PARIS (Eutelsat Communications PR) — Following recent market rumors, Eutelsat Communications (Euronext Paris: ETL) confirms that it has engaged in discussions with its co-shareholders in OneWeb regarding a potential all-share combination to create a global leader in Connectivity with complementary GEO/LEO activities.

The combined entity would be the first multi-orbit satellite operator offering integrated GEO and LEO solutions and would be uniquely positioned to address a booming ~$16bn (2030) Satellite Connectivity market. OneWeb is one of the two only global LEO networks and has experienced strong momentum over recent months, with service expected to be fully deployed in 2023.

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SpaceX Launches 53 Starlink Satellites in Second Flight in Two Days

Falcon 9 launches 53 Starlink satellites on July 24, 2022. (Credit: SpaceX)

SpaceX launches a fresh batch of 53 Starlink broadband satellites into orbit from NASA’s Kennedy Space Center in Florida. It was the company’s second launch of Starlink satellites in two days after a Falcon 9 placed 46 satellites into orbit from Vandenberg Space Force Base in California.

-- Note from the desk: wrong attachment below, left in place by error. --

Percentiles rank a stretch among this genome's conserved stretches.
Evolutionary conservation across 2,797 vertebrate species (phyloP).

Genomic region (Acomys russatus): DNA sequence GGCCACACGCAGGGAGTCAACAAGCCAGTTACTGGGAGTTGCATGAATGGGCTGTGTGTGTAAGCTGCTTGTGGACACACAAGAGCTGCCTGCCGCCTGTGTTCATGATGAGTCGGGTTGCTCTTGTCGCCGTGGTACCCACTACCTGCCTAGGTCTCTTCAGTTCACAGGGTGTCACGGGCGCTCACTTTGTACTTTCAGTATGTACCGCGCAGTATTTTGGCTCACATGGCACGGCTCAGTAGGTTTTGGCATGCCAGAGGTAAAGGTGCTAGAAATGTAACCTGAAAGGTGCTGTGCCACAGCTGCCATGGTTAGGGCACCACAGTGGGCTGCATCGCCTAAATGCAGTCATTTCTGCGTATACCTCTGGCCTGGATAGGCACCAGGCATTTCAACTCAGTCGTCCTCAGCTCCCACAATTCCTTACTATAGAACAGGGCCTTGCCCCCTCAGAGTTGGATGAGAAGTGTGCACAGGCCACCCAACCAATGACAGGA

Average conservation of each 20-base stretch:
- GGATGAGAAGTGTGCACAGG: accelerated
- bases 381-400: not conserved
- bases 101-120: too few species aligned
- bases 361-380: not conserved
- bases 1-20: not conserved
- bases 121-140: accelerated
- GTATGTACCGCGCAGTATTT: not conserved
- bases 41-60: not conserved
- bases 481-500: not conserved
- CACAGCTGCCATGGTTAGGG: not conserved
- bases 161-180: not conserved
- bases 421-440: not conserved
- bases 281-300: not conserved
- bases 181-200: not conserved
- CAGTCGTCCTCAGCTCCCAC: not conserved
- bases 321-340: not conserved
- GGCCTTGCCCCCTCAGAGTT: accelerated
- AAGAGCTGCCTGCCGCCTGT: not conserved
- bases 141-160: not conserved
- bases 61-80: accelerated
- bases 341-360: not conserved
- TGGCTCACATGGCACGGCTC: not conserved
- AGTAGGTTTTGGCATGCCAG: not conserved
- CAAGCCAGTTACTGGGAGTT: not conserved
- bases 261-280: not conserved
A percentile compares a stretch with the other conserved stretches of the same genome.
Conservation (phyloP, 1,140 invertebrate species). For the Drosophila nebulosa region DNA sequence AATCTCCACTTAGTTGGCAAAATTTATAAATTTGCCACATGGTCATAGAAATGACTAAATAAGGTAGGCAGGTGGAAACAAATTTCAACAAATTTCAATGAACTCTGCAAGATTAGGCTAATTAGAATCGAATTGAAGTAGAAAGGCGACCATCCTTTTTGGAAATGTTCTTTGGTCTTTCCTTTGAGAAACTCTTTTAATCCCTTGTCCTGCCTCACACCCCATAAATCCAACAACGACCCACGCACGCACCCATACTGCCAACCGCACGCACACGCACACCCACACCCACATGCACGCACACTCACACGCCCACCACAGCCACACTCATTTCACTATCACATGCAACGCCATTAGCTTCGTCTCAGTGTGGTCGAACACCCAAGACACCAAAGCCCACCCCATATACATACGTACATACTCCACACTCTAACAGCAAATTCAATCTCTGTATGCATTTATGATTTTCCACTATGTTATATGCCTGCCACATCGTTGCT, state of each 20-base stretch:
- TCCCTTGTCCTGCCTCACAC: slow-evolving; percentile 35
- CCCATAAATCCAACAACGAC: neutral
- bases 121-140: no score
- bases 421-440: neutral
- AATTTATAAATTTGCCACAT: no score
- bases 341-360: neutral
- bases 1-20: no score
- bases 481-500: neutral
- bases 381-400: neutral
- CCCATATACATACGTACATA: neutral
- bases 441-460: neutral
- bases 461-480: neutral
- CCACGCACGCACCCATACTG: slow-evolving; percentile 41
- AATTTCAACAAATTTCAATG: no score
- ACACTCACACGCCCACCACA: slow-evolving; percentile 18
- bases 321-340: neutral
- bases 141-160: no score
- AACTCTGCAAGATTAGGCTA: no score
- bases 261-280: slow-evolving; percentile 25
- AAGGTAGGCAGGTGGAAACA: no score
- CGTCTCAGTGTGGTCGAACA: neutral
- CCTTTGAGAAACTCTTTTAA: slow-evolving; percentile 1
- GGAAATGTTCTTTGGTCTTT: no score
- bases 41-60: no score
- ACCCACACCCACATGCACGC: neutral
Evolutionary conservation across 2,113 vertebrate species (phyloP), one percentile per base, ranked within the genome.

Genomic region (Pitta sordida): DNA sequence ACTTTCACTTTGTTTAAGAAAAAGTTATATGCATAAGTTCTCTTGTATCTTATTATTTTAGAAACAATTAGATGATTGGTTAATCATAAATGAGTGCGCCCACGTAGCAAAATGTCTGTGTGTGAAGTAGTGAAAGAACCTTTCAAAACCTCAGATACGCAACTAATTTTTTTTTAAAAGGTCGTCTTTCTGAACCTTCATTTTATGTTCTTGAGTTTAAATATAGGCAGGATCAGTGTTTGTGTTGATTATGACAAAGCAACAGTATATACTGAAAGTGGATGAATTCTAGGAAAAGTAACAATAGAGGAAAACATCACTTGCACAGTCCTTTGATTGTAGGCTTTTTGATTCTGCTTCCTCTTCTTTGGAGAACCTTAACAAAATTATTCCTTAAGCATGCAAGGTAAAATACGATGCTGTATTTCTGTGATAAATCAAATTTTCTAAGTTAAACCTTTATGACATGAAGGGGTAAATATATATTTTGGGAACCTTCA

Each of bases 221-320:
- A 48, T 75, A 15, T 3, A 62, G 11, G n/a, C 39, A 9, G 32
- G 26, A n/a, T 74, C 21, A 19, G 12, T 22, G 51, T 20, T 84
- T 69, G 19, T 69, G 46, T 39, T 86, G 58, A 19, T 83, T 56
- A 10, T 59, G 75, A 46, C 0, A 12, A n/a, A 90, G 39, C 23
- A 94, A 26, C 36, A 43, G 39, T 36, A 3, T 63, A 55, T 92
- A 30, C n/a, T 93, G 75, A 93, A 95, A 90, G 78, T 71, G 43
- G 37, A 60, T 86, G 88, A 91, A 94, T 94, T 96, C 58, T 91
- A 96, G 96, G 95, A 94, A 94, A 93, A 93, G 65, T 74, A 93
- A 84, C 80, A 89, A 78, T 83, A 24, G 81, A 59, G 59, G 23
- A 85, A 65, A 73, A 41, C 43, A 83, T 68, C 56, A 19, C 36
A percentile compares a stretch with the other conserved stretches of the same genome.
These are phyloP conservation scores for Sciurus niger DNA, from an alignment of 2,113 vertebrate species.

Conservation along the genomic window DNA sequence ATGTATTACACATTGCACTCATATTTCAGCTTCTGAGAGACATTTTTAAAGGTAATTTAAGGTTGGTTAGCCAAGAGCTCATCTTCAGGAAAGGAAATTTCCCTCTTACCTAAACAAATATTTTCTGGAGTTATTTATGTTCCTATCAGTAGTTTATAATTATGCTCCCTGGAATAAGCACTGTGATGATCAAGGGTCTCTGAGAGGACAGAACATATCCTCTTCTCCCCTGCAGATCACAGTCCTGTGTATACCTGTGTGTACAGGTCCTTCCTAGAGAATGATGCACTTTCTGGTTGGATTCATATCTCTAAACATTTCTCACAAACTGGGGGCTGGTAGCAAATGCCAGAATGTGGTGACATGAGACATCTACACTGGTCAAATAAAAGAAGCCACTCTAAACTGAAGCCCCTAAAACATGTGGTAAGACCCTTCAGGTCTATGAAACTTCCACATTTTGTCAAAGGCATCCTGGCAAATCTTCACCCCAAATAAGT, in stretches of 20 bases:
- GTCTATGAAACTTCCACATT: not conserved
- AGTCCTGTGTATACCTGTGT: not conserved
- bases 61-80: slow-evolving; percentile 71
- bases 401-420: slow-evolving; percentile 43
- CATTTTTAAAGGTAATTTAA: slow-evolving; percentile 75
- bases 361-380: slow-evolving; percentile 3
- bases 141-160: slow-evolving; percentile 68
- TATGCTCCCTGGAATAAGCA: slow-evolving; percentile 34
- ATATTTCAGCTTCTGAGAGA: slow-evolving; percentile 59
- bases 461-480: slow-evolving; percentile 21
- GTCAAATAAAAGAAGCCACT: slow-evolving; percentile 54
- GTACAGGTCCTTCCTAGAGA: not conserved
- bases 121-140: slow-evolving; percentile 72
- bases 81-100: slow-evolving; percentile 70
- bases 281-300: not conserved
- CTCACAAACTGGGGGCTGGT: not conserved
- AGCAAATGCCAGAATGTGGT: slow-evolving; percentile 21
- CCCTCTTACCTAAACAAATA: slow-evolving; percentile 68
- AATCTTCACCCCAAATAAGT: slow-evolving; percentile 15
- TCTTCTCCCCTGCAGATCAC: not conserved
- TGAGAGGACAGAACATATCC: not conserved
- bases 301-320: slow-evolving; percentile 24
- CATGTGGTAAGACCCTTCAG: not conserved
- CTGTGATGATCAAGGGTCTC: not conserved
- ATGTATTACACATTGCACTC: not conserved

It was SpaceX’s sixth launch of July and 20th dedicated Starlink flight of 2022. Elon Musk’s company has launched a record 33 times since Jan. 1 with more than five months left in the year. The company has orbited just under 1,250 payloads.

SpaceX Launches
January – July 24, 2022

SpacecraftSatellite Type(s)Customer(s)Number of LaunchesSatellites/ Payloads/Crew
StarlinkBroadbandSpaceX201,013
Transporter-3, -4, -5Multiple RideshareMultiple3204
Crew-4, Axiom-1Human SpaceflightNASA, Axiom Space22
Crew-4, Axiom-1Human SpaceflightNASA, Axiom Space–*8
Cargo Dragon 2ISS ResupplyNASA11
BeaverCube, CapSat-1, CLICK A, D3, JAGSAT, TUMnanoSatTechnology Demonstration, EducationERAU Daytona Beach, MIT, The Weiss School, University of South Alabama, Technical University of Moldova–^6
Globalstar FM15, Nilesat-301, SES-22Commercial CommunicationsGlobalstar, Nilesat, SES33